A mirror (from Latin speculum "mirror, image" to Latin specere "see") is a reflective surface - smooth enough that reflected light keeps its parallelism according to the law of reflection and thus an image can be created. The roughness of the mirror surface must be less than about half the wavelength of the light. A rougher white surface also reflects all light, but this is scattered in all directions in a disorderly manner .
The transparency and absorption (semi-transparent, non-transparent, wavelength-dependent transparency or absorption) of the mirror has an influence on the brightness and color of the mirror image. Furthermore, the entire energy is never reflected, there is always a loss - the degree of reflection is always less than 100%.
Properties of the mirror image
The mirror image in a flat mirror gives a truthful or undistorted image of both lengths and angles. However, the mirror exchanges the side facing it with the side facing away from it. This changes the 'handedness'. If the observer wants to put himself in the position of his mirror image, it appears to him as if left and right were reversed - everything appears in the literal sense of the word as a mirror image. So it makes sense to interpret the wrong handedness as an exchange of right and left, which then leads to the apparent contradiction ( mirror paradox ) that, in contrast, the top and bottom are not swapped. In order to stay in this picture, one can formulate that the mirror does not swap left and right, but front and back.
If the gaze falls on the object through two mirrors, it reappears with correct handedness. Periscopes and SLR cameras take advantage of this phenomenon . With mirrors, one can only see oneself as one is seen by others by using an even number of mirrors in the light path.
If the mirror surface is not flat, the mirror image is distorted . With convex mirrors (curved like a spherical surface) the (virtual) mirror image always appears reduced. On the other hand, an enlarged (real) mirror image can be achieved with concave mirrors . The image is created in the focal plane that is dependent on distance and curvature. Wavy mirrors can be used to create distorted images like those found in curiosities or laughing rooms .
Forms and uses
Mirrors can be divided according to their structure. On the one hand, there are mirrors for everyday purposes in which a transparent substrate is coated from behind. Today, a glass plate coated with aluminum is the most common, but silver is also used. The back of the metal layer is protected from oxidation by a layer of lacquer . In the past, mercury and tin were used . A protective varnish was not necessary here because the amalgam is chemically very stable. The cleaning of the visible side of dust , water marks and other dirt, e.g. B. by touching with fingers is occasionally necessary, but relatively uncritical.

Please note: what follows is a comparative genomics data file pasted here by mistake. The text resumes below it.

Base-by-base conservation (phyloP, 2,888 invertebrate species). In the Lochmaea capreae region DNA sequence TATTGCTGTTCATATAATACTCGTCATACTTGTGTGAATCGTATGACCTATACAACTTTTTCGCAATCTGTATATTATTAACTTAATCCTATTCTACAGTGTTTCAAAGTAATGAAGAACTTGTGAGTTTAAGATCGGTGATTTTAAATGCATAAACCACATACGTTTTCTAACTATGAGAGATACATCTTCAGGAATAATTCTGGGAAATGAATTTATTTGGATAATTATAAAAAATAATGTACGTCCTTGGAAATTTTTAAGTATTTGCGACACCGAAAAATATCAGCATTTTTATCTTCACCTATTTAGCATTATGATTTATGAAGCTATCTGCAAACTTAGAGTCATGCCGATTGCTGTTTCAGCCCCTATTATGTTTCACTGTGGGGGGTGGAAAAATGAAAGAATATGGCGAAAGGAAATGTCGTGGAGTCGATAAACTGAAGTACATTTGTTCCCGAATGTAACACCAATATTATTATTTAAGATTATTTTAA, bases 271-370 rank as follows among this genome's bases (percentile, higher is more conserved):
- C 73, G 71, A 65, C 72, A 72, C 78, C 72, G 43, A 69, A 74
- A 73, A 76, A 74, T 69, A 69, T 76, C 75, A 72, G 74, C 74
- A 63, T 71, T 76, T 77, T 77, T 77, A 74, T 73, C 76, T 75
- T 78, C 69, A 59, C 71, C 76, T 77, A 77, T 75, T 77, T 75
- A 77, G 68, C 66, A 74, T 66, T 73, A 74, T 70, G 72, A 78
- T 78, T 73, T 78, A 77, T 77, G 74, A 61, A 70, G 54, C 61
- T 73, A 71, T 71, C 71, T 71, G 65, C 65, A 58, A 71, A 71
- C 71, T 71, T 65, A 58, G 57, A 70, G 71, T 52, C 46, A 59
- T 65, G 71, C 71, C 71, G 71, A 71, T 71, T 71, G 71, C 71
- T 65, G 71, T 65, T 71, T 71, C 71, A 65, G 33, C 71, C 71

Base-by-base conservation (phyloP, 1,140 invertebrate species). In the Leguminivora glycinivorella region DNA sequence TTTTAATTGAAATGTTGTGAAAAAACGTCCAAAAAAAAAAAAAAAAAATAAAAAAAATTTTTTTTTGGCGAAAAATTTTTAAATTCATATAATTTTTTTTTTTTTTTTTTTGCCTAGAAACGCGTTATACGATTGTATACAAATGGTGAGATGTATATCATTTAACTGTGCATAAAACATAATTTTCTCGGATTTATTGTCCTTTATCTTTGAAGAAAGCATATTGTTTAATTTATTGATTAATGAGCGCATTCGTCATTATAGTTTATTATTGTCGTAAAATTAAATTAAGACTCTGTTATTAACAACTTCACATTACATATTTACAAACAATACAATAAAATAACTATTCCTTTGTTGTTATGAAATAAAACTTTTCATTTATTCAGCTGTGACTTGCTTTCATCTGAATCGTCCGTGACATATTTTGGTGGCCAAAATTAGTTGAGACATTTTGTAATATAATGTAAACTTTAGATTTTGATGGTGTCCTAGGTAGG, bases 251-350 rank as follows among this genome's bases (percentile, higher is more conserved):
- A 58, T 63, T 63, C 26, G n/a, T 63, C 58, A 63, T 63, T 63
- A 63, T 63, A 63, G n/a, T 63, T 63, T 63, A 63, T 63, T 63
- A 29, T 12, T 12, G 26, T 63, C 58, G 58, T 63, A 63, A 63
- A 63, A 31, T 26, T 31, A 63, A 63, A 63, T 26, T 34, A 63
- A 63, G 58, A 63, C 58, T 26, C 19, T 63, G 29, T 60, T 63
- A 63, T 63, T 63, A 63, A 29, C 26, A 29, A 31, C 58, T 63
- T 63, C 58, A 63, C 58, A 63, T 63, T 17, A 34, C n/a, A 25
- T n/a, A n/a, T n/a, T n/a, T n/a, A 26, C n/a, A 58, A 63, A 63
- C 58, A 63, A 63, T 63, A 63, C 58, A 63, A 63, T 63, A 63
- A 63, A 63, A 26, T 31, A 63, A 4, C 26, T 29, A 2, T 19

In contrast, the optical mirror is a surface mirror : the reflective surface is applied to a carrier material at the front. This has the advantage that the boundary surfaces of the glass layer, which are crossed twice by the beam, are omitted and are therefore not able to produce shadow and multiple images. Disadvantages are the susceptibility of the open surface to corrosion and its mechanical sensitivity to scratching, especially for cleaning. Nowadays, aluminum is typically applied by vapor deposition for coating , which corrodes much less than silver and also has a comparatively flat spectral profile of the reflectivity at a high level. In some cases, a silicon dioxide layer is also vapor-deposited to protect against corrosion .
Another advantage of surface mirrors is that the carrier material does not have to be transparent, so that a larger range of carrier materials can be used. This enables further properties, such as B. fracture resistance or dissipation of lost energy can be optimized. Furthermore, surface mirrors can also be made from the full reflective material. Here only the surface is polished to a mirror finish , without any further coating.
Another variant of optical mirrors is realized by prism mirrors and beam splitters , in which the light falls through a flat glass surface into the rather large-volume glass body and is then partially or completely deflected in another direction on a slope using total reflection, in order to find a way to exit the vitreous again. Such a mirror does not need a reflective layer, but uses the boundary layer behavior of the material in which the light moves. Air is typically found on the other side of the boundary layer . In this concept, for. B. condensation, i.e. moisture on the interface, temporarily impair the function. The entry and exit areas, on the other hand, are only critical to a limited extent.
The best-known mirrors are the wardrobe and bathroom mirrors in the household. Float glass is mostly used for them because it is particularly plane-parallel. Optical plane mirrors are used in test setups and / or optical banks to redirect beam paths in other directions.